Friday , March 5 2021

Boeing warns about questions after a fatal 737 MAX missile



Investigators are still there trying to find out what happened to Lion's Airo in Indonesia on Monday, October 29, when the Boeing 737 MAX plunged into the Java Sea, killing all 189 people on board.

But the initial findings point to a possible sensor problem, which was enough for Boeing to issue security alerts to all airlines working with these aircraft, telling pilots to wipe out how to deal with confusing readings or improper computer flight operations which can cause scuba diving, is difficult. And now the FAA says it loses its weight behind Boeing's advisory service, in order to be obliged to adhere to American airlines.

In a statement, Boeing said, "The Indonesian National Traffic Safety Board has announced that the flight of Lion Air 610 aircraft has been incorrectly entered by an AOA (Angle of Attack) sensor."

Angle sensing attack is what the computer and the pilots are working to determine the amount of wing lift they generate while they pass through the air. If the angle of attack is too steep, the lift begins to shrink, eventually creating an aerodynamic rack, where there is not enough lift upwards to level up.

The way it is opposed is the downward nose routing, which the security systems will automatically do, as well as aggressively and loudly shakes the control of the yard as a warning. But if the readings are inaccurate or inconsistent, automation and people may be confused in pushing further and further while trying to figure out what is going on and what to do with it, causing a sharp diving nose. The situation can be quickly exterminated. "These guys really had full-fledged hands," says Les Westbrooks, a professor of aeronautics science at Embry-Riddle Aerospace University, and a qualified pilot at Boeing's Boeing 727, a former commercial aircraft.

The Lion Aira crashed into the sea less than half an hour after taking off. The pilots asked for permission to return to Jakarta airport, but instead of diving into the plane, he might have gone 600 km / h when he hit the water.

Any question with the 737 MAX is worrying as it is proven to be a popular worldwide model for Boeing, which delivered 219 fourth-generation 737 jet jet aircrafts and is seated on orders for more than 4,700, making it the fastest selling plane in the history of Boeing. It was an upgrade to the previous 737, with more efficient engines and distinctive wing wings for better aerodynamics. Boeing started deliveries in May 2017. The largest buyers in the US have so far been Southwest and American. International, Air Canada, Lion and Norway have them in their fleets as well as several Chinese regional airline companies.

Boeing did not respond to a request to clarify whether this safety alert affects only a particular MAX-8 model, which is emitted by Lion Air or affects MAX-7 to MAX-10, which have different lengths.

Until now, the bulletin does not require inspecting or exchanging sensors or computers. Instead, to ensure that it does not defend, Boeing repeats what flight crew should do if false readings occur. As it says in its statement, it is "routing the operator to existing flight crew procedures to resolve the circumstances in which the wrong input from the AOA sensor is concerned".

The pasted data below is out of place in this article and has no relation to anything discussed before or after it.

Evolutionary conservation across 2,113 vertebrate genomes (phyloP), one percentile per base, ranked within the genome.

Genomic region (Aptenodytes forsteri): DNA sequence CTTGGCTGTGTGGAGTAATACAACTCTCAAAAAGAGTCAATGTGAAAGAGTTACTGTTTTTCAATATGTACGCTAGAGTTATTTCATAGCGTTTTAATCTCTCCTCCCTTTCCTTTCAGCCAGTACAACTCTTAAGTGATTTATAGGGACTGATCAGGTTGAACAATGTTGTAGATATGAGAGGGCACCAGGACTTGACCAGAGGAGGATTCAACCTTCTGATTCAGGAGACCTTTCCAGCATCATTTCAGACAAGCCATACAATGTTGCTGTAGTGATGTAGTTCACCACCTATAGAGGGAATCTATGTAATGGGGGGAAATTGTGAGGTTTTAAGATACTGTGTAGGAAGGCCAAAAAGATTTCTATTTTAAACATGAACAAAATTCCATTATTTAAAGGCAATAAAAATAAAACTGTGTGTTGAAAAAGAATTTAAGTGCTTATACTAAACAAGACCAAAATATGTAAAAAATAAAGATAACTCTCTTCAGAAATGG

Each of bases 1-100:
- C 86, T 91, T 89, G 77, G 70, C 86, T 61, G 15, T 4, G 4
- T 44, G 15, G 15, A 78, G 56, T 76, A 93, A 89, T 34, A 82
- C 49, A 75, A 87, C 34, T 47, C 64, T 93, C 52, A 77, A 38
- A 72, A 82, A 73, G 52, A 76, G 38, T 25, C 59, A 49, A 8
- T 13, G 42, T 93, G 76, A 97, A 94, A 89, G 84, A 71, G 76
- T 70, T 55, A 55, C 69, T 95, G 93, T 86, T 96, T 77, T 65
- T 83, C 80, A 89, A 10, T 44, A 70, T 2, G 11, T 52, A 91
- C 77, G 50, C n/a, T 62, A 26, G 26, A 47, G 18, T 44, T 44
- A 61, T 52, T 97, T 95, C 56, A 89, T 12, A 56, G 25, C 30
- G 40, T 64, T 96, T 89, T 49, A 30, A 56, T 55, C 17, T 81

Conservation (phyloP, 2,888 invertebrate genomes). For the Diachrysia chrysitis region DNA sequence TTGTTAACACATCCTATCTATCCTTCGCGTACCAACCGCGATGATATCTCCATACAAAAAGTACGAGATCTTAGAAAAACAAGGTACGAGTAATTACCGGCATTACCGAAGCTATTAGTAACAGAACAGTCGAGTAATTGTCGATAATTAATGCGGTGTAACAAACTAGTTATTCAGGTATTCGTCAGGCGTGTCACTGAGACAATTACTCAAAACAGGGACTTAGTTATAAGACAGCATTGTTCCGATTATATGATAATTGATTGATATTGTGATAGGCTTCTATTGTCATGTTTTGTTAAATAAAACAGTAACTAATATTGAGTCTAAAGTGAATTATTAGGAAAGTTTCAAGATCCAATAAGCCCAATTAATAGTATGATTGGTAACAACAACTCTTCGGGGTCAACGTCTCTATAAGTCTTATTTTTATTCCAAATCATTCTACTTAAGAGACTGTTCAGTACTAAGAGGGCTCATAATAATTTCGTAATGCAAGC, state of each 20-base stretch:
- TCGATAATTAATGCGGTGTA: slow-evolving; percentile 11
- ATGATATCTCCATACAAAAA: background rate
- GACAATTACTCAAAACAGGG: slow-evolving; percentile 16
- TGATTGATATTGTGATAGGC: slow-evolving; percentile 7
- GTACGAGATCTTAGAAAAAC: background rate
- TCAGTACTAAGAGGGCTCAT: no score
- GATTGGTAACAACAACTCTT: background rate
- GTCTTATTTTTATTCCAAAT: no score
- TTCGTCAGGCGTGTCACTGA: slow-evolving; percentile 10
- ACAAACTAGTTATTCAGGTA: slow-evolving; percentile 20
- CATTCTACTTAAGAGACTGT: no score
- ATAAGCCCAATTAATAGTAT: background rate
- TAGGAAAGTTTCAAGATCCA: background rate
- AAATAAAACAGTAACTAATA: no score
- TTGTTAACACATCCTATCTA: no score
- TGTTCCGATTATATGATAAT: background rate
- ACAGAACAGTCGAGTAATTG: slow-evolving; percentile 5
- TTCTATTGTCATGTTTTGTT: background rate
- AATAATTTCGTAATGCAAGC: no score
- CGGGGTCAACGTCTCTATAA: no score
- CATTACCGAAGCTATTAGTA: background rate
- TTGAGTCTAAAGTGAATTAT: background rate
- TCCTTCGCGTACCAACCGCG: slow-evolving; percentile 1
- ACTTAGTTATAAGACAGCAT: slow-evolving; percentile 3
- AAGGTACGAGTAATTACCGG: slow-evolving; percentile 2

Efficiently say: "Come back, visit training again and remind yourself of what you need to do". Their most basic, accurate procedures mean neglecting what instruments and warnings are saying and resetting the aircraft to a stable situation. "The ultimate answer is to set the familiar power and strength adjustment," says Westbrooks. It should create a flight to the level and buy pilots of time to understand which readings are real and which are the failures.

A crash investigation is in progress and can detect other complexity problems other than failure of the sensor. However, the accident also highlights the issue of over-reliance on automated systems, with flight crew with minimal experience in handling hand-operated flights, let alone in extraordinary situations.

"We have been talking to the industry about the degradation of pilots' skill in the industry for several years," says Westbrooks.

Airplane breakdowns usually result from one or more simple breakdowns, followed by confusion among the crew, leading to a situation that quickly spirals out of control. This happened when the Air France 447 plane crashed into the Atlantic on the way to Paris from Rio de Janeiro in 2009, killing 228. Airborne A330 airborne sensors were frozen, causing the autopilot to turn off. The crew tried to fly manually, but could not do enough to level the aircraft.

An airline flying the 737 MAX, like a low-far carrier in Norway, says it does not build any aircraft, and aviation experts like Westbrook still point out that flying is a very safe form of transport. "When I get on the plane, I'm making it easier for me not to drive," he says, because the chances of car crash are much higher. And what the Boeing investigators and the accident learned from the Lion Air aircraft should be back in procedures, potentially including pilot training, which still make the flight safer.


More big WIRED stories


Source link